3. Kemps et al. (2004). Chocolate cravings are susceptible to visuo-spatial interference. Eating Behaviors, 6, 101-107.

  12 comments for “Your imagination vs chocolate cravings

  1. September 22, 2010 at 10:00 pm

    Must. Not. Act. Defensive… :D :D

    Actually, I ahve to replace everywhere you say *chocolate* with *blue cheese*, because chocolate isn’t really a craving for me. It’s more a fact of life.

    Wait, that probably means its gone beyond the craving you talk of here, to the bad kind of craving like for cigarettes.

    Hmmm.

    Food for thought indeed.

    • Jess
      September 23, 2010 at 8:49 am

      After reading some of the studies in this field, I realise that I don’t qualify as a habitual chocolate craver, alas. Like if I was asked to abstain from eating it for 24 hours, it seriously wouldn’t be sitting there in my working memory, taunting me and poking me and preventing me from getting stuff done properly. The researchers said at one point that the habitual chocolate cravers reported eating an amount of chocolate that was twice as much as what the non-cravers reported, but I don’t know what sort of amounts we’re talking about. A block vs half a block? 2 squares vs 1 square? Tell me!

  2. Natasha
    September 22, 2010 at 11:43 pm

    Luckily for Dr Tash, PhD, she has a pretty good working memory representation of how amazing these tasted, and that can comfort her in times of chocolate-need (I’m not sure why I have taken to speaking of myself in the third person, but it felt right….).

    • Jess
      September 23, 2010 at 8:50 am

      Or just do a 3-back task and you’ll be fine, worm-eating-its-tail strategy or not.

  3. September 23, 2010 at 10:30 am

    I’m not a habitual chocolate craver, more of a sugar craver I think. I love the kick I get from sugar and strangely I don’t feel a good meal has finished until I get that sweet kick. Luckily I’ve discovered some herbal teas that are relatively sweet (without the sugar) that help satisfy that craving.

    The truffles look fantastic Jess, as always, and as always you have instigated my cravings. I’ll have to start imagining them away. I have to ask where did you get the crystallised rose petals and violets?

    • Jess
      September 23, 2010 at 10:01 pm

      I feel the same about finishing a good meal — it needs something sweet. However, if I forget to have something sweet after dinner for a number of consecutive days, then I won’t feel like something sweet at all. Although this usually only applies to home, never restaurants. Restaurant dessert menus I will not ignore.

      The violets and rose petals are from Black Pearl Epicure in the Valley. They have so much unusual stuff that I buy without any plans about what to do with it, and then I invent a recipe around whatever I bought. Very good for creativity. Plus they have all the molecular gastronomy chemicals for my spherifications, etc.

  4. September 24, 2010 at 6:02 am

    Hi Jess!!

    AHK! i don’t know what kind of a brasilian would ever give you a pão de queijo recipe with corn flour in it! blasphemy. traditional pdq is made only of tapioca flour (not tapioca starch) flour is made from the whole root. you have to find it and try again! bakeries around here have started putting wheat flour in them (ugh) and after getting sick a few times i decided to only make them myself now. here is my own recipe-

    250g tapioca flour, 1/2 cup milk, 1/2 cup water, 14 oil, 1tsp salt, 1 egg, about 20g grated parmesan. mix together the water milk and oil and bring to boil. then take off heat and stir everything else in. roll into balls. i usually add things like basil, pepper, sausage, green onions and what not to jazz it up.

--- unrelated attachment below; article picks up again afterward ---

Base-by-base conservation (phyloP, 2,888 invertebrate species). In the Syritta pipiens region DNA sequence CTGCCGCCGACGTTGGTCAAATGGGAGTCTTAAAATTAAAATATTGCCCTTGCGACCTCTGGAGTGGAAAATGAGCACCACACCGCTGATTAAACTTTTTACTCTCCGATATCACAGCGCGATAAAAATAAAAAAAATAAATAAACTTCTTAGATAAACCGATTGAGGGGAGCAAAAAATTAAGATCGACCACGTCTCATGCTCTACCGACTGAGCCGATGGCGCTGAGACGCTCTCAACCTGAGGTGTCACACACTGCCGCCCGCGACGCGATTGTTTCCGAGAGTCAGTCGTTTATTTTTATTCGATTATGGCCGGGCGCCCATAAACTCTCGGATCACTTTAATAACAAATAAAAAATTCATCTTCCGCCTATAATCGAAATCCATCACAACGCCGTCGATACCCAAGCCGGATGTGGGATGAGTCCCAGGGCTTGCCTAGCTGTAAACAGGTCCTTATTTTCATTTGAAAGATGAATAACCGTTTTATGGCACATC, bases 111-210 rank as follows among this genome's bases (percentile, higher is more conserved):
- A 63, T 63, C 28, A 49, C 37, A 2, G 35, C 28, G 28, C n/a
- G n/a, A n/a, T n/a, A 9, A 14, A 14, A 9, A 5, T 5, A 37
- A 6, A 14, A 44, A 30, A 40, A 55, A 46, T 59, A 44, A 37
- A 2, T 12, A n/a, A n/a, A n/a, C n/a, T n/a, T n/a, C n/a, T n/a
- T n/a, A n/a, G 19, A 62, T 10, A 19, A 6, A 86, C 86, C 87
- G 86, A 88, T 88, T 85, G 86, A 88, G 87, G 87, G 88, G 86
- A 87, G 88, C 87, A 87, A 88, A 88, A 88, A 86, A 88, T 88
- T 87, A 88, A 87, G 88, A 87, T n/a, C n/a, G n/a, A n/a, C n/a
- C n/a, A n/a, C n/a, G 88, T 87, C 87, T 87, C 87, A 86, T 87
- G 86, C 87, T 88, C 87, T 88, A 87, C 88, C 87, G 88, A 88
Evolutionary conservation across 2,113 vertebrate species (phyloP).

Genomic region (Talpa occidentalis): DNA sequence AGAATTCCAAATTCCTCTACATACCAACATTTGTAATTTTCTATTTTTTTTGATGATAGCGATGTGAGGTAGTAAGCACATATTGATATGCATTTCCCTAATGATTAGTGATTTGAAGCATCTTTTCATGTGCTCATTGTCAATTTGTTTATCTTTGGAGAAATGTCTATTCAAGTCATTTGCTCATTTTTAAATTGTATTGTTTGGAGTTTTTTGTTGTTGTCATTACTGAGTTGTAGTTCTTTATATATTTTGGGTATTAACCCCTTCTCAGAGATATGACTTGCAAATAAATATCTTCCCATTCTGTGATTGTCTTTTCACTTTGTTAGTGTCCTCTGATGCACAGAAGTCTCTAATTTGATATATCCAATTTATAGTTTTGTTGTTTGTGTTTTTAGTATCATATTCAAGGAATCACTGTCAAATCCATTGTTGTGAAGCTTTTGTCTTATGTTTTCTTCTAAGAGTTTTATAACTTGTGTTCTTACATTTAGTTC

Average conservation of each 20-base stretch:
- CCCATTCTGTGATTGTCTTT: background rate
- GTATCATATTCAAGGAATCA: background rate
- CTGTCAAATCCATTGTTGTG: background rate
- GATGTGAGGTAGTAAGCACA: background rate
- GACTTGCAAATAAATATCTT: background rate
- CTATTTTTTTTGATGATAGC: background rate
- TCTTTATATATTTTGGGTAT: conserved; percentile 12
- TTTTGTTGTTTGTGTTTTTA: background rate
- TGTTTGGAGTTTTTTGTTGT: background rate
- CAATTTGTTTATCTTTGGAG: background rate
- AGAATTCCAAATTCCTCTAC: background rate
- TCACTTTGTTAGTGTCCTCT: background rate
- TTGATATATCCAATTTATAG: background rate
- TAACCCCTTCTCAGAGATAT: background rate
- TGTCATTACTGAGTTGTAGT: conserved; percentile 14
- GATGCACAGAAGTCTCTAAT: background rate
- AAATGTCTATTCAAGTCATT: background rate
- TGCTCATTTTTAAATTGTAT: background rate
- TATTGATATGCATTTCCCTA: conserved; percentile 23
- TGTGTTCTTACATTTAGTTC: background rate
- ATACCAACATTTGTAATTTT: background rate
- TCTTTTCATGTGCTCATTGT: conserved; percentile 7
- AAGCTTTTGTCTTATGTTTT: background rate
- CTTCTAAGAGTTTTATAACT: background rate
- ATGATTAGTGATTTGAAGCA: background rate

btw these truffles look freaking fabulous; i want real chocolate so bad!! never had rose petal jam…worked at a place that sold rose petal ice cream. yum.

    • Jess
      September 24, 2010 at 8:21 am

      I found the recipe on a site for learning Portuguese for use in Brazil. :( They had it in Portuguese and English and maybe the English was mistranslated (it says “1 pacote de polvilho”?). Recipe ingredients can be difficult to figure out when even in the same language they mean different things in different countries. The recipe’s main dry ingredient was tapioca starch — no flour of any sort! The first time I made them it was like eating horrible rubbery oily bread. So I started doing half tapioca starch, half wheat flour (I’m so sorry for getting such an awesome thing so wrong!). I was at a party ages ago and the Brasilian lady who’s in my lab but who works in a different building (so I basically never see her) brought pão de queijo along and they were amaaaazing. I didn’t get her recipe off her, though, which was probably my first mistake! That’s why I ended up finding one on the internet.

      I’ll have to go on a search for tapioca flour (I think I know where to find some, although it’s really uncommon) and give the pão de queijo another go and get it right! Thanks for the recipe. :)

  5. September 24, 2010 at 2:20 pm

    I crave chocolate approximately once a day, usually at seriously inopportune times. Like at the gym. Or in the middle of a two hour long lecture. I’m glad I know of this coping mechanism now!

    These little truffle balls are adorable!

    • Jess
      September 26, 2010 at 8:17 am

      Science saves the day again!

  6. September 26, 2010 at 4:07 am

    I’m not a big chocolate person. When I was little, I didn’t eat chocolate at all, but now I am willing to eat a little.

    • Jess
      September 26, 2010 at 8:16 am

      Yeah there are plenty of people out there who aren’t fans of chocolate, even if they’re the minority. There used to be one in the lab I used to work in, so when I baked things for lab meetings, I had to shift away from my usual library of chocolate recipes and aim to use more fruits, nuts, that sort of thing. It’s nice to take a break from chocolate sometimes.